Good luck and best wishes. It’s not a streamlined or easy process.

the letter itself was nice—-only if you write and read it from an English native speaker’s perspective—-and this reader/writer has to be fully aware of the meaning of the words, phrases, and even spirits and ideologies under the iceburg.
Make some good black friends and they can change your father’s attitude towards blacks. Big words can’t do much here.
First generation immigrants have very little social supports in their life—–when you, a Chinese American, or I’d rather say, an American—fighting with your peers against discrimination towards black population, how many of you have fought against those soft and invisible discrimination—language barrier, systematic so called model, obedient, silent, etc etc stereotypes? How many of you educated other ethnic groups that Asian should not be treated in a weird way?
We came to this country to provide your generation a better environment so you don’t have to compete with billions. And now it’s your turn to let more Asian voices be heard. All live matters, including VIcent Chin’s.

Stop making excuses for the blacks. America loves blacks but hates your kind. There is a level playing field but the blacks want more, hence the white backlash and Trump. All you Asian female writers never speak up against Asian injustice, but bitch about this accidental shooting done by an Asian male. Your hatred for the Asian male is transparent. You want to know why your dad doesnt protest with BLM? Because when the cops beat him to a pulp no one in America will give a shit because Asian lives are worth less than the white man’s. Whites are given light sentences when they murder an Asian, but the Asian will always get maximum punishment with any crime.

(LOL)America does NOT love blacks I can assure you that. Ohhhh boy, look everybody we got an angry white male, Conservative troll on here. If America loves blacks.. explain all of those police shootings of unarmed black men and women throughout the years,( and don’t say crap like “well he was a thug and he had a record”, like this thing with Akai Gurley). This whole Akai Gurley thing is NOTHING new in our community. Explain the high unemployment rate blacks have compared to whites, or when a black person goes for a job interview who is equally qualified to that white person going for the same job and he/she doesn’t get it, but the white person does, explain that. Explain how banks are slow to give black people loans to open up businesses or buy a house. Explain how when successful black people move in certain neighborhoods that are predominantly white they are greeted with racist signs spray painted on their house or car reading “Nigger go home”,(yes that still happens today and yes there are successful hard working black people out here).Explain the gentrification going on in a lot of black communities. There is, “a level playing field?”…. according to whom??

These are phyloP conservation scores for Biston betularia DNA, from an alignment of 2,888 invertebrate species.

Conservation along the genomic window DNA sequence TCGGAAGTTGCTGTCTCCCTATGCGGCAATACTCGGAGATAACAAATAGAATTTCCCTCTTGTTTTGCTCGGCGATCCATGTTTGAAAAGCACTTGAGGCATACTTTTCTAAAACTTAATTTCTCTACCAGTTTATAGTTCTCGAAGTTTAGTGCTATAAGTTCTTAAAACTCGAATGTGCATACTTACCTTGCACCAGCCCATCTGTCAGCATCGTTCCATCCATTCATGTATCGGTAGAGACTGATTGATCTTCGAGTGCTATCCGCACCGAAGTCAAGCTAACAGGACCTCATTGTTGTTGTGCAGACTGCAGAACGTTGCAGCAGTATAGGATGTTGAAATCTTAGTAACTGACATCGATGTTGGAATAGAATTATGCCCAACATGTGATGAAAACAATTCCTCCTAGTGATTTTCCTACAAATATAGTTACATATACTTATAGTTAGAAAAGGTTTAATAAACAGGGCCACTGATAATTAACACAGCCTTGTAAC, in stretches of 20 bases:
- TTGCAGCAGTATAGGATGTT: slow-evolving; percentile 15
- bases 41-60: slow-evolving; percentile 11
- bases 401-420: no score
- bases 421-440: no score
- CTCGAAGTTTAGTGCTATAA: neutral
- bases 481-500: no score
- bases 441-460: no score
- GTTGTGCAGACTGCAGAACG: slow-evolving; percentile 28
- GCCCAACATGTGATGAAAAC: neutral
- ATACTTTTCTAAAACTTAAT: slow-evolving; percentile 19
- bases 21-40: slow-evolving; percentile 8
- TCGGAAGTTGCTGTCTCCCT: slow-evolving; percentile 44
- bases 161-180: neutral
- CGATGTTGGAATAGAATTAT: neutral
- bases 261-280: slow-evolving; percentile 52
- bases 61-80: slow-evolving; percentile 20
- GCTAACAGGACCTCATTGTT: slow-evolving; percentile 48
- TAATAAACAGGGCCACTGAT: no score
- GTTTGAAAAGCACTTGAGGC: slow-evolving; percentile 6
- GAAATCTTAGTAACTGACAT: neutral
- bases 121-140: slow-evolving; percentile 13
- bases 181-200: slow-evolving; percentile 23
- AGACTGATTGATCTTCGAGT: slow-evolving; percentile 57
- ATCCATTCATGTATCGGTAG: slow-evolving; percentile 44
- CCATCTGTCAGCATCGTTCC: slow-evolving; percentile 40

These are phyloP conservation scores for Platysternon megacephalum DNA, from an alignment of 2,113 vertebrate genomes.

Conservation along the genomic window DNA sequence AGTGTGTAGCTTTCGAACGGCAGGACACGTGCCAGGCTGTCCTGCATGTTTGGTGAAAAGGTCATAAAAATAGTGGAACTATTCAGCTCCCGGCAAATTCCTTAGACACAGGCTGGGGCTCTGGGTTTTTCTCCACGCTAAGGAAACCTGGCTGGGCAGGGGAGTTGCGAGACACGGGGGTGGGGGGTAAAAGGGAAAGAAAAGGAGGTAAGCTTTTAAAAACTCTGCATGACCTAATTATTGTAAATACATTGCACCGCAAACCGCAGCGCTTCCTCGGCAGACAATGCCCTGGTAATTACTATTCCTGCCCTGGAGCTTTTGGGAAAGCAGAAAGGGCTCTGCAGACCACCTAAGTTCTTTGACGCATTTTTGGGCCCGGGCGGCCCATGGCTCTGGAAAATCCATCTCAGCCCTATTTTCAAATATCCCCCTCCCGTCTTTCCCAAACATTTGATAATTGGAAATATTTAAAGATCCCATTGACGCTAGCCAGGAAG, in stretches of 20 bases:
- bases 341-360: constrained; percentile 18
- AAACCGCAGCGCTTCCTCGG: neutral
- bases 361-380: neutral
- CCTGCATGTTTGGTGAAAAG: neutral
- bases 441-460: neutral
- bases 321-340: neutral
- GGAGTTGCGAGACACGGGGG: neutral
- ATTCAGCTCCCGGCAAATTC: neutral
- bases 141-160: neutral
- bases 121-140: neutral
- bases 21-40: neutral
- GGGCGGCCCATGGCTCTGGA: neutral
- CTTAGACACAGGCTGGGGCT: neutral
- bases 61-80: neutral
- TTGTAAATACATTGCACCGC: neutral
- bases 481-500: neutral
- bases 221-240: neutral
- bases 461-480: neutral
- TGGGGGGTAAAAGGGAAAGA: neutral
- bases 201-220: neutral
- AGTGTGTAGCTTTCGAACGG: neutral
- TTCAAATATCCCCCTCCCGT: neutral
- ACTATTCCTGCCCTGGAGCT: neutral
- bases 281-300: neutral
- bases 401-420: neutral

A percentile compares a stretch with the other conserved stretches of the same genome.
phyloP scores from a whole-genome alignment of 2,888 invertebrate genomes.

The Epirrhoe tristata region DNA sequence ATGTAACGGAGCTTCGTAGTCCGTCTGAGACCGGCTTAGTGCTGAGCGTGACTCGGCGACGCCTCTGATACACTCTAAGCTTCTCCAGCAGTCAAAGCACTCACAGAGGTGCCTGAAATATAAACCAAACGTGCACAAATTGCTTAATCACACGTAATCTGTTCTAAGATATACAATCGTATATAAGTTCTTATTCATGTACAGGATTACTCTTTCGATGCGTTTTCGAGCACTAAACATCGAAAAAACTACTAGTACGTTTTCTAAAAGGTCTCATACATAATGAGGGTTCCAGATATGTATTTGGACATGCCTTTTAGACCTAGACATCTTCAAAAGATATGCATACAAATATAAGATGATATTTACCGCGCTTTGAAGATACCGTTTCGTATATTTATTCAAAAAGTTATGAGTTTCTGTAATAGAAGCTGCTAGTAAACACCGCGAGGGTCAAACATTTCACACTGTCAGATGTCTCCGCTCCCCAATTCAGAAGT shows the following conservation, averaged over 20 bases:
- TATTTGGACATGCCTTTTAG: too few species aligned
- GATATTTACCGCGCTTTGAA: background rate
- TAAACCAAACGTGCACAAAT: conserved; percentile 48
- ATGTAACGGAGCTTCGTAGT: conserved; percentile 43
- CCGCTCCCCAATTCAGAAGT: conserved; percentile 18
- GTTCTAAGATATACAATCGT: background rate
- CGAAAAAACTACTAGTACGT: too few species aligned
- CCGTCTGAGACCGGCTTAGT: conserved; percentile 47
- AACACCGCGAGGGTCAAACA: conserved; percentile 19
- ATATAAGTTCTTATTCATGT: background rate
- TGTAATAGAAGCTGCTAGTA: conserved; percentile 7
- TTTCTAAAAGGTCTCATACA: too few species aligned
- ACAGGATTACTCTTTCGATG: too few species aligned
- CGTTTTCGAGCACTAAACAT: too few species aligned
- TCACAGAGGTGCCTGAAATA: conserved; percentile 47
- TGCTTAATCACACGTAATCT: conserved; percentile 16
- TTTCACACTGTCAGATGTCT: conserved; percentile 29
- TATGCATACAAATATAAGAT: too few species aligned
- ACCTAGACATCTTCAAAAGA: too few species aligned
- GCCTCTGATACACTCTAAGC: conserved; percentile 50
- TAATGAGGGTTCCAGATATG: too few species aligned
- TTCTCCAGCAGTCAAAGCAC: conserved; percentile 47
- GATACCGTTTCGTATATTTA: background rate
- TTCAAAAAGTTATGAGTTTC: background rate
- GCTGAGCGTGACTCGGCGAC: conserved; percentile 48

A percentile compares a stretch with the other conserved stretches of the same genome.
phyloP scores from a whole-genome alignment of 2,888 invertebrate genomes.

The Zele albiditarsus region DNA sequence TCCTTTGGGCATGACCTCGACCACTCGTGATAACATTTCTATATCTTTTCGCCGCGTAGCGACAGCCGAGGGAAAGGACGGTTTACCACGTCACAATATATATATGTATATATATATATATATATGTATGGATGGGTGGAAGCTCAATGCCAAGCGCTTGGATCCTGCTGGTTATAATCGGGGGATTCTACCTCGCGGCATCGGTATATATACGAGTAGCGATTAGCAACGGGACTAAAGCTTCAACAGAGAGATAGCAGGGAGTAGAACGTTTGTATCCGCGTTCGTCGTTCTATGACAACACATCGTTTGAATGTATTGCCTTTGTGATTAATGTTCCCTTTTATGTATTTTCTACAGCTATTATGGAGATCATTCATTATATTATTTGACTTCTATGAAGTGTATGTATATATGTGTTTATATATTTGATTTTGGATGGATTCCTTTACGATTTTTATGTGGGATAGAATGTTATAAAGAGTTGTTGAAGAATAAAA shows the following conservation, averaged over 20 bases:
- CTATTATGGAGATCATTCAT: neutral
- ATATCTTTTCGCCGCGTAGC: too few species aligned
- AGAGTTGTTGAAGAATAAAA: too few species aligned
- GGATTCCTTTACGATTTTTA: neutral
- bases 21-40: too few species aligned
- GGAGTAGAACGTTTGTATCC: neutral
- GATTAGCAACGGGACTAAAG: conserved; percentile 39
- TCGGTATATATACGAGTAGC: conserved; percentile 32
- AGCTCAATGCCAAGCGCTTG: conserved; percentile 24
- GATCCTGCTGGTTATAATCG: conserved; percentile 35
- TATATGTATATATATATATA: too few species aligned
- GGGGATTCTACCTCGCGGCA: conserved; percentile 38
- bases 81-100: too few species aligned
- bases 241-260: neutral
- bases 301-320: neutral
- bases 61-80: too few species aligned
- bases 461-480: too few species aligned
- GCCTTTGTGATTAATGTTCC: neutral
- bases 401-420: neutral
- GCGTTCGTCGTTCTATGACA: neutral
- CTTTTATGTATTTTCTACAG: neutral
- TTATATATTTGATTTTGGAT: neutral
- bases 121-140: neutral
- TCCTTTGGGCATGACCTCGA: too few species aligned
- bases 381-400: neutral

Most of those blacks got shot during the commission of a crime, so hard to sympathize. Blacks may be 11% of the population, but they are over represented in the media. I dont see Asians selling me shit on TV. Like the OP’s father, maybe if they get educated their unemployment rate would not be so high. To say that the whites favor the yellow man over black is preposterous. No I dont see “nigger go home,” but I do see “gook go home.” Enough excuses. If a yellow man with nothing can come and succeed in this country so can a black.

All those things that I listed were not “excuses” they are FACTS. You mentioned about those blacks got shot during the “commission of a crime”. Whites like you always have every reason why it’s okay to shoot unarmed black people and I stated that in my previous comment towards you. It seems your the one making the excuses. The fact is.. they were UNARMED! Not whether it was during a commission. Okay you know what…what about the number of unarmed Blacks that were shot and killed while NOT during a commission?? And the same excuses a cop has is..”I felt threatened”,or “He had what LOOKED like a gun”, and when they do the investigating you can’t find the damn weapon. HUH?? Tell me, how many Whites compared to Blacks get shot and killed like that whether it’s a “commission” or not??? Tell me! Not many. (and you know this).
So you think those unemployed Blacks are “uneducated?”… how do you know?? Just listen to yourself.There are many highly educated Blacks who are unemployed. You whites definitely don’t “favor” the yellow man over the Blacks…but you definitely use them as a buffer(a middleman)between this whole racist American Black/White dynamic.You use them as excuse to continue to be racist towards us and you have clearly proven that by stating the typical Conservative boot-strap like argument of.. “If a yellow man with nothing can come and succeed in this country so can a black”. Peter Liang is the most recent and perfect example of how you use other people of color to pay for your sins. I mean.. haven’t you been paying attention??!! What do you think all those what…12,000 or more Chinese people all over the country was marching about?? What was their main slogan…”NO SCAPEGOAT”. Your probably one of those two-faced type of white guys who talk so well about Asians to their faces and feed them that “model minority” crap, while at the same time making fun of them and using that label against them. I see right through you and you are full of crap.